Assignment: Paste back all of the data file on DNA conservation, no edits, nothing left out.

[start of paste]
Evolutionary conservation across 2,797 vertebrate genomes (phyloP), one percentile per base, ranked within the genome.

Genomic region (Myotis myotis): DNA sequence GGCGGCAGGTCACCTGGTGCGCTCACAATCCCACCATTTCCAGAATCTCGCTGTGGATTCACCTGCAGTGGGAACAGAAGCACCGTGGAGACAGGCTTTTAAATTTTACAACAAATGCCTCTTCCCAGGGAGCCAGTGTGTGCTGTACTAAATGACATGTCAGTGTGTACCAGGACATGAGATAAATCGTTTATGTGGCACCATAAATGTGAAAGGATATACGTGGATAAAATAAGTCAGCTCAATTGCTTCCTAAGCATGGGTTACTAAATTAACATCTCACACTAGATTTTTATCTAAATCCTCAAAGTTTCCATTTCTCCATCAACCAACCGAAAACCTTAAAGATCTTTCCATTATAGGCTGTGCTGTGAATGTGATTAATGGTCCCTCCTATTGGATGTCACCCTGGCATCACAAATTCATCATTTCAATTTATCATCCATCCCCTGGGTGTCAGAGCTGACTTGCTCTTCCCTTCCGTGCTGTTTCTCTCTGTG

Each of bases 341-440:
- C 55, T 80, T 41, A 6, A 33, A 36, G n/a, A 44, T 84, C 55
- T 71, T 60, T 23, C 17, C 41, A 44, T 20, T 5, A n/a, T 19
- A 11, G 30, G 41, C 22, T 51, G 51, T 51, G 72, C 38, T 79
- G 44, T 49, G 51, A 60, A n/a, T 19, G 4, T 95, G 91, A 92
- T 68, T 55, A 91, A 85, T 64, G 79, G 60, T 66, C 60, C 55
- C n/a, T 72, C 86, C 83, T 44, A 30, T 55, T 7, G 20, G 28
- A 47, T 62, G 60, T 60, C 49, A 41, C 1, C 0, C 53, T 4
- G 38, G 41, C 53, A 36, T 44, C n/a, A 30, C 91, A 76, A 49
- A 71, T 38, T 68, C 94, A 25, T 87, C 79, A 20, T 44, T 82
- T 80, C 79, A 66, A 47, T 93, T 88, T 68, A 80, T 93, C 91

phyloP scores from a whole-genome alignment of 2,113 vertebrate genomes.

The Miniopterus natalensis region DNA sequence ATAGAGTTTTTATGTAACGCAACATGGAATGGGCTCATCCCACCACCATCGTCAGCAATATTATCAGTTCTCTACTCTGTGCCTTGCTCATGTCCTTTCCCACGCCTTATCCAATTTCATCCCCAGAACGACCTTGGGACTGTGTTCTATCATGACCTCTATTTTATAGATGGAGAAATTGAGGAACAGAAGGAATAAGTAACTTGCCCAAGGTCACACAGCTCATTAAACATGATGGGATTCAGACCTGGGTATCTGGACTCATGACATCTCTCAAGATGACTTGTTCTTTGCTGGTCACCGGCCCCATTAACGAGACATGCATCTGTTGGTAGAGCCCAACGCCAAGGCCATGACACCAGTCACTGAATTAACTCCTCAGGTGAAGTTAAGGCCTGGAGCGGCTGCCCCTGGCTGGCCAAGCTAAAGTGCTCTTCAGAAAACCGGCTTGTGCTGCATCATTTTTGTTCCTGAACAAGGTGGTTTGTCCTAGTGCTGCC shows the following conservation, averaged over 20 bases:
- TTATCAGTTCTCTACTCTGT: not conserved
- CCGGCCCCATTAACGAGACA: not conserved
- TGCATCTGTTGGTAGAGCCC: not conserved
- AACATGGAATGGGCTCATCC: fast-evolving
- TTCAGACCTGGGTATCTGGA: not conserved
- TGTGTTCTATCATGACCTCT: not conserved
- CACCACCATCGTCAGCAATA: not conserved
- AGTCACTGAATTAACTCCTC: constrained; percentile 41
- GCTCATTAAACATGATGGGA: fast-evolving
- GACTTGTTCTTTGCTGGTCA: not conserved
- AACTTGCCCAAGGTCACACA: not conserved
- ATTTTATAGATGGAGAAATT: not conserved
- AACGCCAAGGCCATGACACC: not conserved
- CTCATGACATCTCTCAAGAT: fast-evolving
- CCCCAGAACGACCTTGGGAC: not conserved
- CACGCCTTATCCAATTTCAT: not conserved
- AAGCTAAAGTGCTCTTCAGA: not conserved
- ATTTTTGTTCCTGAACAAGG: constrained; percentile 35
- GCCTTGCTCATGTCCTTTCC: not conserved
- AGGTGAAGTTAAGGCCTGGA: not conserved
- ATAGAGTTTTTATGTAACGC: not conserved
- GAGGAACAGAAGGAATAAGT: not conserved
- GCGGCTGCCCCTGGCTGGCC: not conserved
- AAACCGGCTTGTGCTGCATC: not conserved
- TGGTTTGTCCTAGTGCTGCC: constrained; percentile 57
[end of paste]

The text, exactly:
Evolutionary conservation across 2,797 vertebrate genomes (phyloP), one percentile per base, ranked within the genome.

Genomic region (Myotis myotis): DNA sequence GGCGGCAGGTCACCTGGTGCGCTCACAATCCCACCATTTCCAGAATCTCGCTGTGGATTCACCTGCAGTGGGAACAGAAGCACCGTGGAGACAGGCTTTTAAATTTTACAACAAATGCCTCTTCCCAGGGAGCCAGTGTGTGCTGTACTAAATGACATGTCAGTGTGTACCAGGACATGAGATAAATCGTTTATGTGGCACCATAAATGTGAAAGGATATACGTGGATAAAATAAGTCAGCTCAATTGCTTCCTAAGCATGGGTTACTAAATTAACATCTCACACTAGATTTTTATCTAAATCCTCAAAGTTTCCATTTCTCCATCAACCAACCGAAAACCTTAAAGATCTTTCCATTATAGGCTGTGCTGTGAATGTGATTAATGGTCCCTCCTATTGGATGTCACCCTGGCATCACAAATTCATCATTTCAATTTATCATCCATCCCCTGGGTGTCAGAGCTGACTTGCTCTTCCCTTCCGTGCTGTTTCTCTCTGTG

Each of bases 341-440:
- C 55, T 80, T 41, A 6, A 33, A 36, G n/a, A 44, T 84, C 55
- T 71, T 60, T 23, C 17, C 41, A 44, T 20, T 5, A n/a, T 19
- A 11, G 30, G 41, C 22, T 51, G 51, T 51, G 72, C 38, T 79
- G 44, T 49, G 51, A 60, A n/a, T 19, G 4, T 95, G 91, A 92
- T 68, T 55, A 91, A 85, T 64, G 79, G 60, T 66, C 60, C 55
- C n/a, T 72, C 86, C 83, T 44, A 30, T 55, T 7, G 20, G 28
- A 47, T 62, G 60, T 60, C 49, A 41, C 1, C 0, C 53, T 4
- G 38, G 41, C 53, A 36, T 44, C n/a, A 30, C 91, A 76, A 49
- A 71, T 38, T 68, C 94, A 25, T 87, C 79, A 20, T 44, T 82
- T 80, C 79, A 66, A 47, T 93, T 88, T 68, A 80, T 93, C 91

phyloP scores from a whole-genome alignment of 2,113 vertebrate genomes.

The Miniopterus natalensis region DNA sequence ATAGAGTTTTTATGTAACGCAACATGGAATGGGCTCATCCCACCACCATCGTCAGCAATATTATCAGTTCTCTACTCTGTGCCTTGCTCATGTCCTTTCCCACGCCTTATCCAATTTCATCCCCAGAACGACCTTGGGACTGTGTTCTATCATGACCTCTATTTTATAGATGGAGAAATTGAGGAACAGAAGGAATAAGTAACTTGCCCAAGGTCACACAGCTCATTAAACATGATGGGATTCAGACCTGGGTATCTGGACTCATGACATCTCTCAAGATGACTTGTTCTTTGCTGGTCACCGGCCCCATTAACGAGACATGCATCTGTTGGTAGAGCCCAACGCCAAGGCCATGACACCAGTCACTGAATTAACTCCTCAGGTGAAGTTAAGGCCTGGAGCGGCTGCCCCTGGCTGGCCAAGCTAAAGTGCTCTTCAGAAAACCGGCTTGTGCTGCATCATTTTTGTTCCTGAACAAGGTGGTTTGTCCTAGTGCTGCC shows the following conservation, averaged over 20 bases:
- TTATCAGTTCTCTACTCTGT: not conserved
- CCGGCCCCATTAACGAGACA: not conserved
- TGCATCTGTTGGTAGAGCCC: not conserved
- AACATGGAATGGGCTCATCC: fast-evolving
- TTCAGACCTGGGTATCTGGA: not conserved
- TGTGTTCTATCATGACCTCT: not conserved
- CACCACCATCGTCAGCAATA: not conserved
- AGTCACTGAATTAACTCCTC: constrained; percentile 41
- GCTCATTAAACATGATGGGA: fast-evolving
- GACTTGTTCTTTGCTGGTCA: not conserved
- AACTTGCCCAAGGTCACACA: not conserved
- ATTTTATAGATGGAGAAATT: not conserved
- AACGCCAAGGCCATGACACC: not conserved
- CTCATGACATCTCTCAAGAT: fast-evolving
- CCCCAGAACGACCTTGGGAC: not conserved
- CACGCCTTATCCAATTTCAT: not conserved
- AAGCTAAAGTGCTCTTCAGA: not conserved
- ATTTTTGTTCCTGAACAAGG: constrained; percentile 35
- GCCTTGCTCATGTCCTTTCC: not conserved
- AGGTGAAGTTAAGGCCTGGA: not conserved
- ATAGAGTTTTTATGTAACGC: not conserved
- GAGGAACAGAAGGAATAAGT: not conserved
- GCGGCTGCCCCTGGCTGGCC: not conserved
- AAACCGGCTTGTGCTGCATC: not conserved
- TGGTTTGTCCTAGTGCTGCC: constrained; percentile 57